Self-healing fluorophores can be stabilized through intra-molecular triplet energy transfer to protective agents (e.g. COT).21 In line with early investigations on the distance dependence of triplet energy transfer in other organic compounds,25,31 we have shown for self-healing fluorophores that the rates of triplet energy transfer are more rapid at shorter distances.21 However, such investigations only examined two distinct linker lengths. To systematically examine the linker dependence of triplet energy transfer, we synthesized a series of Cy5–COT fluorophores in which COT was covalently attached in proximity to the Cy5 via polymethylene linkers of defined-lengths.31,32 In total, six Cy5–COT(n) fluorophores were generated, in which the number (n) of carbon atoms separating the COT and the Cy5 fluorophore is 1, 2, 3, 4, 5, or 10 (Chart 1; Materials and methods). Using these compounds, we examined the relationship between each fluorophore's triplet state lifetime and photostability both in ambient oxygen and in deoxygenated solutions.
In previous work,21 we employed laser flash photolysis to determine the lifetime (τ T) of the Cy5 triplet state (3Cy5*) using solution benzophenone (BP) as a sensitizer. This approach generated sensitized 3Cy5* at a timescale of approximately 0.5 μs, limited by the diffusion of triplet benzophenone (3BP*) and Cy5 (Fig. S1†). While providing an estimate of the τ T of 3Cy5* and enabling qualitative comparisons of the triplet lifetimes of intra-molecularly photostabilized fluorophores,21 this method proved insufficient to accurately determine the τ T below 1 μs.
To address this shortcoming, we have used an intra-molecular sensitizing approach to more efficiently populate the Cy5 triplet state. To do so, we covalently linked the triplet state sensitizer, thioxanthone (9-oxothioxanthene, OTX), to Cy5 and Cy5–COT(n) fluorophores (Fig. 1A, Chart S1†). OTX was selected as an intra-molecular sensitizer because it has high triplet quantum yield33 and a higher triplet state energy than Cy5.33 OTX could also be selectively excited at non-interfering wavelengths (e.g. 355 nm).34 Using this approach, the rate of triplet–triplet energy transfer from OTX to Cy5 was increased by nearly an order of magnitude (ca. 0.05 μs), independent of concentration. Correspondingly, triplet lifetime measurements could be performed at substantially lower dye concentrations (ca. 1–10 μM), where the τ T of Cy5 was revealed to be approximately twice as long (~110 μs) as previously estimated (Fig. 1B).21 Hence, all τ T measurements reported here were made using OTX-conjugated versions of the Cy5–COT(n) fluorophores (Chart S1; Fig. S2†), from which intra-molecular triplet energy transfer rates were calculated (1/τ T). Triplet state lifetime measurements performed using OTX–Cy5–COT(10) (3.1 ± 0.1 μs) and Cy5–COT(10) (3.2 ± 0.3 μs) populated via solution benzophenone indicated that the observed rates were independent of the sensitizing method (Fig. S3†).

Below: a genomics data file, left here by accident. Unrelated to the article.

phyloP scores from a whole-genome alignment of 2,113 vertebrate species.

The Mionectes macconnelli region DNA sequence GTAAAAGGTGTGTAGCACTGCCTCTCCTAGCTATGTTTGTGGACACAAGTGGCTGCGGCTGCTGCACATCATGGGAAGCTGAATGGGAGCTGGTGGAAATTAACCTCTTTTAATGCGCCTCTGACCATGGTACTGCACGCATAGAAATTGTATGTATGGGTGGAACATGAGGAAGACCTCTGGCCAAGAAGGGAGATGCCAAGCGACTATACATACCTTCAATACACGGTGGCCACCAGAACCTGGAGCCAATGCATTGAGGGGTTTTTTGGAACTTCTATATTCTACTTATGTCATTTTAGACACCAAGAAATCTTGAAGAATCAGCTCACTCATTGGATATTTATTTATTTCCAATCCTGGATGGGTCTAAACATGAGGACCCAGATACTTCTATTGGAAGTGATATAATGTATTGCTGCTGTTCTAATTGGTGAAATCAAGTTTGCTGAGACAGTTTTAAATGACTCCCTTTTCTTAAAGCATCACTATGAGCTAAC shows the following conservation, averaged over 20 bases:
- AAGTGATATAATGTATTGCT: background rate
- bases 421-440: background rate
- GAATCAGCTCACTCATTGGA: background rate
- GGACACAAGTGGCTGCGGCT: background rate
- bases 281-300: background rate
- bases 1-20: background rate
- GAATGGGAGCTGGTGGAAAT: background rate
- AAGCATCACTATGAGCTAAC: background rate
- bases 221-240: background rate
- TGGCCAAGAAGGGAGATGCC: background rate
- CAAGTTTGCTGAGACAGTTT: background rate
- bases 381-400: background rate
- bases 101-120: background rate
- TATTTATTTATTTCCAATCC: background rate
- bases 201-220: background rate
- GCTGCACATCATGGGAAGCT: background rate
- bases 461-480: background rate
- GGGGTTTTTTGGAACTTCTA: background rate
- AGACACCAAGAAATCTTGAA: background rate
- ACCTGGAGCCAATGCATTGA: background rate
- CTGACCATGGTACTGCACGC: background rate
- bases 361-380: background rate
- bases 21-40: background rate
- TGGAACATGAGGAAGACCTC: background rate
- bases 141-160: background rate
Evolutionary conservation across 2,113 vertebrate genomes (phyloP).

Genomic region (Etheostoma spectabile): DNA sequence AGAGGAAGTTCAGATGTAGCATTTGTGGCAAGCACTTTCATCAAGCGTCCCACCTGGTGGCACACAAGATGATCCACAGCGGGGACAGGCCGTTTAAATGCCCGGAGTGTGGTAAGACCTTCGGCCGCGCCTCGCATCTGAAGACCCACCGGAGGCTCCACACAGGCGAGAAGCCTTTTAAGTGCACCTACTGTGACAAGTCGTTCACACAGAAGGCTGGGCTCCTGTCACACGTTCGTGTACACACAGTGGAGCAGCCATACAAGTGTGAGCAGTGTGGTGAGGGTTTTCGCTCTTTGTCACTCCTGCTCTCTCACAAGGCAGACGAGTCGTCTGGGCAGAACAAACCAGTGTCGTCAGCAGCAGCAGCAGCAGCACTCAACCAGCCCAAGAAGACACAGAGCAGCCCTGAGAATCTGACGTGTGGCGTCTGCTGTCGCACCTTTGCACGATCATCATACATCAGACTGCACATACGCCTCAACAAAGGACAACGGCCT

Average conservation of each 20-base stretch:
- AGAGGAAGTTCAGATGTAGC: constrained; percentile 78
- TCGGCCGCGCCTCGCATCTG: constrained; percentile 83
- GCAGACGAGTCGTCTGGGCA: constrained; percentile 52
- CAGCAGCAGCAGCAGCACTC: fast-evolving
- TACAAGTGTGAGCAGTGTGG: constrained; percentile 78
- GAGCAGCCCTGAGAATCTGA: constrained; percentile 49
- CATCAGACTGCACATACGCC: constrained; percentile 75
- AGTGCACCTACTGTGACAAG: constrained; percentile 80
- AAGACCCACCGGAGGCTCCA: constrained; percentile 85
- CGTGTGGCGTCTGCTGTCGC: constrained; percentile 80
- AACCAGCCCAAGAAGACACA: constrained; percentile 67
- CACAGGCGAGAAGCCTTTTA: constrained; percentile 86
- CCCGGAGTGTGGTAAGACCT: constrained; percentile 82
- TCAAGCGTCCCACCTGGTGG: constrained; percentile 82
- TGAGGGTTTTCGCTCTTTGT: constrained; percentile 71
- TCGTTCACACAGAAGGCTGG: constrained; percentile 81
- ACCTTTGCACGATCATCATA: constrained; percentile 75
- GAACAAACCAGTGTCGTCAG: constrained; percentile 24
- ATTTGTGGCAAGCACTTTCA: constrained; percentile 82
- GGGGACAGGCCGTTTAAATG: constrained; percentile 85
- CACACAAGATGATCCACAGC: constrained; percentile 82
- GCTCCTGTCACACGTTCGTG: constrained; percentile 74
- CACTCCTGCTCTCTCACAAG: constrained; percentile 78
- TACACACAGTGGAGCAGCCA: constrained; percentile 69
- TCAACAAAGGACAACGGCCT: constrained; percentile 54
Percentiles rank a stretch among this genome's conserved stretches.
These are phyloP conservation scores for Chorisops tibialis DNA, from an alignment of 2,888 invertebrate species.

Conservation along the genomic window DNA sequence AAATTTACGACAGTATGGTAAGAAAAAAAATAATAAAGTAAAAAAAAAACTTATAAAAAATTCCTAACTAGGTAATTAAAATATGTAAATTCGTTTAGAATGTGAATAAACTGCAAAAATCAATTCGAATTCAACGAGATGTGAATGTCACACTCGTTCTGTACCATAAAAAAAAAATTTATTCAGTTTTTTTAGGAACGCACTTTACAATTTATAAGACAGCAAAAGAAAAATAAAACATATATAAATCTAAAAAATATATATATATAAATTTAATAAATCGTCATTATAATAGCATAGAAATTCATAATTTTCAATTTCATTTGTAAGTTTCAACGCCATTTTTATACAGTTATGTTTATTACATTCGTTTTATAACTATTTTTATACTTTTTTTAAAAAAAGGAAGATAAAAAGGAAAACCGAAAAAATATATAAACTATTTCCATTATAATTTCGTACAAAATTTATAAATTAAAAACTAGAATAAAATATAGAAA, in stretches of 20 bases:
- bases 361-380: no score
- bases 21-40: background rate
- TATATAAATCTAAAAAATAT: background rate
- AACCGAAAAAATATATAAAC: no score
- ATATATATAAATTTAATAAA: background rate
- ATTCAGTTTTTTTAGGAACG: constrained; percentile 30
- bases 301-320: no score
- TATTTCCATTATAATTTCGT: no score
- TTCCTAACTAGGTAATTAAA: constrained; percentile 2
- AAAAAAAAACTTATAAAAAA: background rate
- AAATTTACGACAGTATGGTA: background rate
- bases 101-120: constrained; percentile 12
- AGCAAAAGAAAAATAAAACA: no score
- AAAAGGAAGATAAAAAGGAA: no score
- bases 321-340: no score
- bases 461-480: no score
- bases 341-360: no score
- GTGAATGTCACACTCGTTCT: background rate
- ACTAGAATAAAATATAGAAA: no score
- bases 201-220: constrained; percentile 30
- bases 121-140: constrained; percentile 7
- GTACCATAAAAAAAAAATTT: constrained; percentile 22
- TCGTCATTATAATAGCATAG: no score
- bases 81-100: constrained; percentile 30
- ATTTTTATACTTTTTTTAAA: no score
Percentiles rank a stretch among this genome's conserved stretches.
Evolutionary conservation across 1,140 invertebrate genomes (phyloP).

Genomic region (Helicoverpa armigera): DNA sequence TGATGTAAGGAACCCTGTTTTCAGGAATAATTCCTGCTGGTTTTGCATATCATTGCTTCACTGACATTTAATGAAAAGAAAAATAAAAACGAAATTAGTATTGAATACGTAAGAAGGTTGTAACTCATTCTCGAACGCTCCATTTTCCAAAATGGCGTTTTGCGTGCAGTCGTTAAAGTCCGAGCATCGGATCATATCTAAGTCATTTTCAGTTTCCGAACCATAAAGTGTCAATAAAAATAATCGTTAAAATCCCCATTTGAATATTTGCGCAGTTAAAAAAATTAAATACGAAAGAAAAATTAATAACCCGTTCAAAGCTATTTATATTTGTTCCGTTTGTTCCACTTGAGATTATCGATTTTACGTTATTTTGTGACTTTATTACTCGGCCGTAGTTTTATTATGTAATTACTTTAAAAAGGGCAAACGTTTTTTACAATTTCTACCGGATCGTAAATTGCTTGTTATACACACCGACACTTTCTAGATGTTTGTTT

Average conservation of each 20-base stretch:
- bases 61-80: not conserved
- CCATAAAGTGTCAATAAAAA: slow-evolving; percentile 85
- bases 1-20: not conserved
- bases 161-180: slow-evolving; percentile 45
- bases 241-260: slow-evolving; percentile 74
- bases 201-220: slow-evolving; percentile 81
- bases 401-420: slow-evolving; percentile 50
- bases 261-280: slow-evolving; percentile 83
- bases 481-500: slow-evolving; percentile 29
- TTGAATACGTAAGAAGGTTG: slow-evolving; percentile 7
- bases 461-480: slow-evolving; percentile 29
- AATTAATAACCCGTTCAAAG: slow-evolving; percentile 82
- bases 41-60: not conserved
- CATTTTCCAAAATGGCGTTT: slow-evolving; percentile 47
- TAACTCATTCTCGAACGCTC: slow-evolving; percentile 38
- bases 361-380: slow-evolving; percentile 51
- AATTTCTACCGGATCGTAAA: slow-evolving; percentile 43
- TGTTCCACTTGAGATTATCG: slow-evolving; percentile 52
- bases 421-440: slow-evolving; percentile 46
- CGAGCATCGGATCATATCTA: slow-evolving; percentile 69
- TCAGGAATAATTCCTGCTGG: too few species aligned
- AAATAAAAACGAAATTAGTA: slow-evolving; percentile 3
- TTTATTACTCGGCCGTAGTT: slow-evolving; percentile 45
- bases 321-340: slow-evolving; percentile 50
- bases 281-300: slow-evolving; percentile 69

Cy5–COT(n) fluorophores with shorter linker lengths generally exhibited shorter τ T, with a sharp drop below a length of four atoms (Table 1, Fig. 2A). These data are consistent with previous intra-molecular triplet energy transfer studies, where it was suggested that energy transfer preferentially occurs via a through-bond mechanism at short spacing (length < 4 atoms), whereas intra-molecular collisional interactions dominate when longer linkers (length > 4 atoms) are employed.31,35,36 The most rapid triplet quenching rates were observed when COT was separated from Cy5 by just a single carbon atom (1/τ T = 6.5 × 106 s–1). Hence, Cy5–COT(1) exhibited a triplet state lifetime of ~150 ns. This 1/τ T is, however, nearly 2–3 orders of magnitude lower than expected for the through-bond energy transfer mechanism.31,35,36 This finding suggests that the rates of triplet energy transfer observed for the intra-molecularly photostabilized Cy5–COT(n) fluorophores may be influenced by additional constraints. Such factors likely include the rate-limiting formation of planar conformations of the COT molecule that are required for its “non-vertical” transition into the aromatic triplet state.37–40
To examine the relationship between triplet state lifetime and photostability, each fluorophore was imaged at single-molecule resolution through total internal reflection fluorescence (TIRF) microscopy, where total photon yields prior to photobleaching (photon count) could be examined for thousands of individual fluorophores simultaneously (methods).17
Using this approach, we first quantified the total number of photons detected for each Cy5–COT(n) fluorophore prior to photobleaching under deoxygenated conditions.9 As previously reported,17 Cy5–COT(n) fluorophores exhibited marked increases in total photon count relative to the parent Cy5 molecule. Consistent with the notion that photobleaching occurs through the triplet state (Scheme 1), the photon counts observed correlated with the rate of triplet state quenching (1/τ T) for Cy5–COT(n) fluorophores with n > 2 (Table 1, Fig. 2). However, for Cy5–COT(2) and Cy5–COT(1) the total photon counts were notably uncorrelated with 1/τ T (Table 1, Fig. 2B). Although Cy5–COT(1) possesses the shortest triplet state lifetime (τ T = 150 ns), this fluorophore exhibited the lowest photon count (1.9 × 105). We therefore conclude that the benefits of COT-mediated, intra-molecular triplet state quenching are compromised at short linker lengths.